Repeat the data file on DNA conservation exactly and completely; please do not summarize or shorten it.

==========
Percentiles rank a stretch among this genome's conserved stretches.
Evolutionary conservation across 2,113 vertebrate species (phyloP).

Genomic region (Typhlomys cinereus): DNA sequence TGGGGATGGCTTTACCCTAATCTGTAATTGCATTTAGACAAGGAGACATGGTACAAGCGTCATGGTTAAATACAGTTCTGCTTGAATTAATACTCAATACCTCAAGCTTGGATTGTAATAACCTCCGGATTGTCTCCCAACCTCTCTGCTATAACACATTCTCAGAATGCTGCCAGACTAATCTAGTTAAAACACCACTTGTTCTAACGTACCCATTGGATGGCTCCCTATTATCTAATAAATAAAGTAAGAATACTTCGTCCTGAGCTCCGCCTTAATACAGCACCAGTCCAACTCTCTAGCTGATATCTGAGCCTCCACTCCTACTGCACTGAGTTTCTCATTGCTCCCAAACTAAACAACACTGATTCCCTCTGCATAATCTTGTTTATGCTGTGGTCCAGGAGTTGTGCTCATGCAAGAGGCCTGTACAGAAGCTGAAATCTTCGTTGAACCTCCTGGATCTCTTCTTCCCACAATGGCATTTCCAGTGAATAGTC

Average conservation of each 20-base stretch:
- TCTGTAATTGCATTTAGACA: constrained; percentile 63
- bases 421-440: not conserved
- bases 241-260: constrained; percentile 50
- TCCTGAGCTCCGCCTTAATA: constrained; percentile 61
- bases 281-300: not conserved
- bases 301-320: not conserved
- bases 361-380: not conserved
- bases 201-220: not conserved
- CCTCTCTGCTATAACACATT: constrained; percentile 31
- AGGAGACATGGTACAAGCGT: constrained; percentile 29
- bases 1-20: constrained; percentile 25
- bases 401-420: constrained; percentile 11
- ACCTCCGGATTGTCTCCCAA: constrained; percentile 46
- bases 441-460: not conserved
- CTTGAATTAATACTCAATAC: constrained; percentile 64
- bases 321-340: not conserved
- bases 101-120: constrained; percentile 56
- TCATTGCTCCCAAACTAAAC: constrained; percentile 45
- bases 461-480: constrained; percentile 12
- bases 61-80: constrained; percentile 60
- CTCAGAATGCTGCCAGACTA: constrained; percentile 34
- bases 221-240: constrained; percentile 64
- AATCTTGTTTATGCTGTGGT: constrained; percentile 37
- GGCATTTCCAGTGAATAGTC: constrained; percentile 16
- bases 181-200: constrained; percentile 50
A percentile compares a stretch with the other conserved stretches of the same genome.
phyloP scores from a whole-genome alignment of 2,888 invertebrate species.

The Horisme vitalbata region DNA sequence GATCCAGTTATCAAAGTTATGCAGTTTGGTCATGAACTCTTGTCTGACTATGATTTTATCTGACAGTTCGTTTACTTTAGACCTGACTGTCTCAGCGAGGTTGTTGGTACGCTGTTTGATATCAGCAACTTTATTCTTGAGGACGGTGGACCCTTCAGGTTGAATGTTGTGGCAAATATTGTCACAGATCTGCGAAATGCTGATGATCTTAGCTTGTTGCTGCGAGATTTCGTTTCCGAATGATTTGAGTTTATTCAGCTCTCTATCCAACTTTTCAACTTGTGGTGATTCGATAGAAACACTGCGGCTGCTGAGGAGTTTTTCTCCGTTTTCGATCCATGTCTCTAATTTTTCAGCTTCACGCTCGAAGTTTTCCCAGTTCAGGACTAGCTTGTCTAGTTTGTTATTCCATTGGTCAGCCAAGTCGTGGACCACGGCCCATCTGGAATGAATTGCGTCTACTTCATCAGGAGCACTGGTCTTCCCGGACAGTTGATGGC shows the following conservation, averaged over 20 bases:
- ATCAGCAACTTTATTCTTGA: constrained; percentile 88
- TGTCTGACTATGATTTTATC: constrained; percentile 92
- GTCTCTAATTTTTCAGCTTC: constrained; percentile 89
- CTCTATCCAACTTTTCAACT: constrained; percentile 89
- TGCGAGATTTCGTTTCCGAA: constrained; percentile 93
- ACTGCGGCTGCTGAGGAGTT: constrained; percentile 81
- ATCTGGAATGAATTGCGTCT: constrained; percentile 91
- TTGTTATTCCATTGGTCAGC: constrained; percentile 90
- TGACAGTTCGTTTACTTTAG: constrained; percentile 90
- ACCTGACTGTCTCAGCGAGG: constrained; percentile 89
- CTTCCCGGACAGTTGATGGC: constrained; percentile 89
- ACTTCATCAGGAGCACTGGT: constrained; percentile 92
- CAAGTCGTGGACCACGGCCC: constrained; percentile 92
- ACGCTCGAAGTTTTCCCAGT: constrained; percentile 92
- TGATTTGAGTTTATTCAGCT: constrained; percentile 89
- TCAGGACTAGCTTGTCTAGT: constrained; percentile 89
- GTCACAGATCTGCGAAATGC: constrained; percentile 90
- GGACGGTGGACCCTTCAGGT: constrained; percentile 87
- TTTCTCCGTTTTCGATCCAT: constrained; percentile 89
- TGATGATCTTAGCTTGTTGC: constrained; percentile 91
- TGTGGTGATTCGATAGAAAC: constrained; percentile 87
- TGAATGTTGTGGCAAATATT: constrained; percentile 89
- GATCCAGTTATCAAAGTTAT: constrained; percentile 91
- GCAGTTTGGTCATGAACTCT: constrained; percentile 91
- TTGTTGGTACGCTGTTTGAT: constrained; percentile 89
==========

Percentiles rank a stretch among this genome's conserved stretches.
Evolutionary conservation across 2,113 vertebrate species (phyloP).

Genomic region (Typhlomys cinereus): DNA sequence TGGGGATGGCTTTACCCTAATCTGTAATTGCATTTAGACAAGGAGACATGGTACAAGCGTCATGGTTAAATACAGTTCTGCTTGAATTAATACTCAATACCTCAAGCTTGGATTGTAATAACCTCCGGATTGTCTCCCAACCTCTCTGCTATAACACATTCTCAGAATGCTGCCAGACTAATCTAGTTAAAACACCACTTGTTCTAACGTACCCATTGGATGGCTCCCTATTATCTAATAAATAAAGTAAGAATACTTCGTCCTGAGCTCCGCCTTAATACAGCACCAGTCCAACTCTCTAGCTGATATCTGAGCCTCCACTCCTACTGCACTGAGTTTCTCATTGCTCCCAAACTAAACAACACTGATTCCCTCTGCATAATCTTGTTTATGCTGTGGTCCAGGAGTTGTGCTCATGCAAGAGGCCTGTACAGAAGCTGAAATCTTCGTTGAACCTCCTGGATCTCTTCTTCCCACAATGGCATTTCCAGTGAATAGTC

Average conservation of each 20-base stretch:
- TCTGTAATTGCATTTAGACA: constrained; percentile 63
- bases 421-440: not conserved
- bases 241-260: constrained; percentile 50
- TCCTGAGCTCCGCCTTAATA: constrained; percentile 61
- bases 281-300: not conserved
- bases 301-320: not conserved
- bases 361-380: not conserved
- bases 201-220: not conserved
- CCTCTCTGCTATAACACATT: constrained; percentile 31
- AGGAGACATGGTACAAGCGT: constrained; percentile 29
- bases 1-20: constrained; percentile 25
- bases 401-420: constrained; percentile 11
- ACCTCCGGATTGTCTCCCAA: constrained; percentile 46
- bases 441-460: not conserved
- CTTGAATTAATACTCAATAC: constrained; percentile 64
- bases 321-340: not conserved
- bases 101-120: constrained; percentile 56
- TCATTGCTCCCAAACTAAAC: constrained; percentile 45
- bases 461-480: constrained; percentile 12
- bases 61-80: constrained; percentile 60
- CTCAGAATGCTGCCAGACTA: constrained; percentile 34
- bases 221-240: constrained; percentile 64
- AATCTTGTTTATGCTGTGGT: constrained; percentile 37
- GGCATTTCCAGTGAATAGTC: constrained; percentile 16
- bases 181-200: constrained; percentile 50
A percentile compares a stretch with the other conserved stretches of the same genome.
phyloP scores from a whole-genome alignment of 2,888 invertebrate species.

The Horisme vitalbata region DNA sequence GATCCAGTTATCAAAGTTATGCAGTTTGGTCATGAACTCTTGTCTGACTATGATTTTATCTGACAGTTCGTTTACTTTAGACCTGACTGTCTCAGCGAGGTTGTTGGTACGCTGTTTGATATCAGCAACTTTATTCTTGAGGACGGTGGACCCTTCAGGTTGAATGTTGTGGCAAATATTGTCACAGATCTGCGAAATGCTGATGATCTTAGCTTGTTGCTGCGAGATTTCGTTTCCGAATGATTTGAGTTTATTCAGCTCTCTATCCAACTTTTCAACTTGTGGTGATTCGATAGAAACACTGCGGCTGCTGAGGAGTTTTTCTCCGTTTTCGATCCATGTCTCTAATTTTTCAGCTTCACGCTCGAAGTTTTCCCAGTTCAGGACTAGCTTGTCTAGTTTGTTATTCCATTGGTCAGCCAAGTCGTGGACCACGGCCCATCTGGAATGAATTGCGTCTACTTCATCAGGAGCACTGGTCTTCCCGGACAGTTGATGGC shows the following conservation, averaged over 20 bases:
- ATCAGCAACTTTATTCTTGA: constrained; percentile 88
- TGTCTGACTATGATTTTATC: constrained; percentile 92
- GTCTCTAATTTTTCAGCTTC: constrained; percentile 89
- CTCTATCCAACTTTTCAACT: constrained; percentile 89
- TGCGAGATTTCGTTTCCGAA: constrained; percentile 93
- ACTGCGGCTGCTGAGGAGTT: constrained; percentile 81
- ATCTGGAATGAATTGCGTCT: constrained; percentile 91
- TTGTTATTCCATTGGTCAGC: constrained; percentile 90
- TGACAGTTCGTTTACTTTAG: constrained; percentile 90
- ACCTGACTGTCTCAGCGAGG: constrained; percentile 89
- CTTCCCGGACAGTTGATGGC: constrained; percentile 89
- ACTTCATCAGGAGCACTGGT: constrained; percentile 92
- CAAGTCGTGGACCACGGCCC: constrained; percentile 92
- ACGCTCGAAGTTTTCCCAGT: constrained; percentile 92
- TGATTTGAGTTTATTCAGCT: constrained; percentile 89
- TCAGGACTAGCTTGTCTAGT: constrained; percentile 89
- GTCACAGATCTGCGAAATGC: constrained; percentile 90
- GGACGGTGGACCCTTCAGGT: constrained; percentile 87
- TTTCTCCGTTTTCGATCCAT: constrained; percentile 89
- TGATGATCTTAGCTTGTTGC: constrained; percentile 91
- TGTGGTGATTCGATAGAAAC: constrained; percentile 87
- TGAATGTTGTGGCAAATATT: constrained; percentile 89
- GATCCAGTTATCAAAGTTAT: constrained; percentile 91
- GCAGTTTGGTCATGAACTCT: constrained; percentile 91
- TTGTTGGTACGCTGTTTGAT: constrained; percentile 89